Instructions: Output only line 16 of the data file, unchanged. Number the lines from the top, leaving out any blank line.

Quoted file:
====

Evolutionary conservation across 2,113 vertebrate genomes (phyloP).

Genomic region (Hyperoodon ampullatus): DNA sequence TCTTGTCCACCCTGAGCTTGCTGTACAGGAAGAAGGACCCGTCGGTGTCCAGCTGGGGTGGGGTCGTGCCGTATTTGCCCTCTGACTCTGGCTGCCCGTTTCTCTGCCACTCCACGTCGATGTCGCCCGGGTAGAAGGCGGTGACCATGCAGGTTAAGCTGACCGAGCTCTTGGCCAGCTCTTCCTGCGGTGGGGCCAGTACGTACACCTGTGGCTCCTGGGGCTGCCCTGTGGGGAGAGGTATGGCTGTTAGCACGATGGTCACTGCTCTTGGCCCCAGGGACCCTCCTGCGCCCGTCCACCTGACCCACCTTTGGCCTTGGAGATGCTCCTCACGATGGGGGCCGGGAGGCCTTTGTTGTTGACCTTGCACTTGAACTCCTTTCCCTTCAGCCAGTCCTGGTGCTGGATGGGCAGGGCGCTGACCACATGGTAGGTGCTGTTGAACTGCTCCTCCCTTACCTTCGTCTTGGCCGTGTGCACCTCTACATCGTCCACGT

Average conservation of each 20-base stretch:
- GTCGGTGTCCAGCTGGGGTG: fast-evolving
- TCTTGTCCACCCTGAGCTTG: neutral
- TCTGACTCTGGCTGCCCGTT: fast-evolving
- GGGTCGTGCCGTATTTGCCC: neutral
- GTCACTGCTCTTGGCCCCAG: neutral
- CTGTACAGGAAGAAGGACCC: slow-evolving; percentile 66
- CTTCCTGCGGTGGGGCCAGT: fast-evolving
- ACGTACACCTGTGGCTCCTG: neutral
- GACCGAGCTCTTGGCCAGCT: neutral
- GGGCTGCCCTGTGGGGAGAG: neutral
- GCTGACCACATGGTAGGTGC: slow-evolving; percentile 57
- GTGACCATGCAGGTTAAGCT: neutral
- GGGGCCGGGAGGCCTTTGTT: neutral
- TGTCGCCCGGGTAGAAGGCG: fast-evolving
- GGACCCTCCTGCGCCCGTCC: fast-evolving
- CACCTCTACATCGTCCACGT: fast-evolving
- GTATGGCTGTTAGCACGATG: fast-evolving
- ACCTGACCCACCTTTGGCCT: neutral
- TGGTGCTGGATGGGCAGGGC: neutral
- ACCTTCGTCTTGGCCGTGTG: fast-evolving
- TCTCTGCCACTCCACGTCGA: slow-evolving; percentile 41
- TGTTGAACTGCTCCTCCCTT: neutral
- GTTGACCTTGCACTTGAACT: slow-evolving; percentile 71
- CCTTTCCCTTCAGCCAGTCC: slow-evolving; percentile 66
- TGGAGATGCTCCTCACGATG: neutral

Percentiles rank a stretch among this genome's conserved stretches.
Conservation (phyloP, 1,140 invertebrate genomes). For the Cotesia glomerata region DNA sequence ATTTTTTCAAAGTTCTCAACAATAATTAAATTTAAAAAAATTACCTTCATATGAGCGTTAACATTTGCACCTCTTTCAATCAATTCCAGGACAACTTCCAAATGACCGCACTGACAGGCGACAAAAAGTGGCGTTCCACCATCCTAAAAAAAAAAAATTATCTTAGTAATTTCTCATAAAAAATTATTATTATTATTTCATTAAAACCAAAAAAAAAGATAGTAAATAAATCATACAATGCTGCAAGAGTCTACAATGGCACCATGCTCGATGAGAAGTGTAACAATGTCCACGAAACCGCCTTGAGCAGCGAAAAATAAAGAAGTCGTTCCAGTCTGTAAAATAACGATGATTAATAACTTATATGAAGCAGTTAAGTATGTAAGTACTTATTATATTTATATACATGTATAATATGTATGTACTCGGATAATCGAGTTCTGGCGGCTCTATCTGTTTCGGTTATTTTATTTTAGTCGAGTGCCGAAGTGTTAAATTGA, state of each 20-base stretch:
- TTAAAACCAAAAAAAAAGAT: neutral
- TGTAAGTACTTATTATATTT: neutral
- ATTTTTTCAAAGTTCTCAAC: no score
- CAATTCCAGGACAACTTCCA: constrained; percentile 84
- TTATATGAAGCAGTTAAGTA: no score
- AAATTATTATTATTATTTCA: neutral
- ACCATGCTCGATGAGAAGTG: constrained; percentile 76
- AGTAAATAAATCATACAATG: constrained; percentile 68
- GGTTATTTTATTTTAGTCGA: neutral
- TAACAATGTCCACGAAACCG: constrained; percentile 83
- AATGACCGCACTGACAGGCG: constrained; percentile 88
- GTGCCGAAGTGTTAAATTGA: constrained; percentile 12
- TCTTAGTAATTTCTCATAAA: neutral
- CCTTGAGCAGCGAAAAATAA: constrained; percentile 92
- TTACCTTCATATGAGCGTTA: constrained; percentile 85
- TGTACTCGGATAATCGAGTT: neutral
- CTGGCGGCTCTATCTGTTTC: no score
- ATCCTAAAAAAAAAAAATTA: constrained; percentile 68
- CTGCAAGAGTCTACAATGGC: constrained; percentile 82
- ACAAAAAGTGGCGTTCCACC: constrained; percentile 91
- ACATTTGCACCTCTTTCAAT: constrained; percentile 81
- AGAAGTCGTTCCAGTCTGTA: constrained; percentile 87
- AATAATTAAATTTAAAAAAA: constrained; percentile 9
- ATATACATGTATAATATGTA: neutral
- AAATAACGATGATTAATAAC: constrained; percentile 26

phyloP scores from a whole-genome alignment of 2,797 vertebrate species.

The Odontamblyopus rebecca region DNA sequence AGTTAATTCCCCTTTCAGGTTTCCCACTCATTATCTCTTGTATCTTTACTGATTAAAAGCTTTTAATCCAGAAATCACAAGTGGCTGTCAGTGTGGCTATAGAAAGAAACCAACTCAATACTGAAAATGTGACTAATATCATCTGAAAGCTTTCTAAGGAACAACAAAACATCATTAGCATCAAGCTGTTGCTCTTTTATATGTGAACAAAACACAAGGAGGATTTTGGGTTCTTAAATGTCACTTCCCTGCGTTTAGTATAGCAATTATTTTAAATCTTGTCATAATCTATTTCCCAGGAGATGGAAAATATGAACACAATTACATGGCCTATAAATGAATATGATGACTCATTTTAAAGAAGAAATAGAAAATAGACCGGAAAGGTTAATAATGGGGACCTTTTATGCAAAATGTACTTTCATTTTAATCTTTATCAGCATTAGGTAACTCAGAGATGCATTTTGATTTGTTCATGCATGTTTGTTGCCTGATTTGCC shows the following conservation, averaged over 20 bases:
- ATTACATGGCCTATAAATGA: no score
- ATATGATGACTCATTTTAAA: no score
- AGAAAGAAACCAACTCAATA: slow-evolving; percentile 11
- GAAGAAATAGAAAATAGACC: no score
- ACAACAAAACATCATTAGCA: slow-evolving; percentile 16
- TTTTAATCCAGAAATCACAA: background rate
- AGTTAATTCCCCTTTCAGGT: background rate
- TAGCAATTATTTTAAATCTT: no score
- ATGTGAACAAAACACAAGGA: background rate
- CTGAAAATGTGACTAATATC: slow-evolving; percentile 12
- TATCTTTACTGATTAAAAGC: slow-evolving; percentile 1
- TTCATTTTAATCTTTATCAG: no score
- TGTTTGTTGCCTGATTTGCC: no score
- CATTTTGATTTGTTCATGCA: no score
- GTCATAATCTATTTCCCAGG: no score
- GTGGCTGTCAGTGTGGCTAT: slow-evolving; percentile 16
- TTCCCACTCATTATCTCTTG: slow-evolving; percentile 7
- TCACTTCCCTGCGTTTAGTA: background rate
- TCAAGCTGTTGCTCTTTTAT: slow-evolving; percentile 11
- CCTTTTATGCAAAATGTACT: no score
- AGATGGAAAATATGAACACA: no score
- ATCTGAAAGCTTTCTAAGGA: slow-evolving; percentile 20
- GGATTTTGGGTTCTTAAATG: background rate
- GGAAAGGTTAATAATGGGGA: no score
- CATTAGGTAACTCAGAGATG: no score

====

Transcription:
- GGGGCCGGGAGGCCTTTGTT: neutral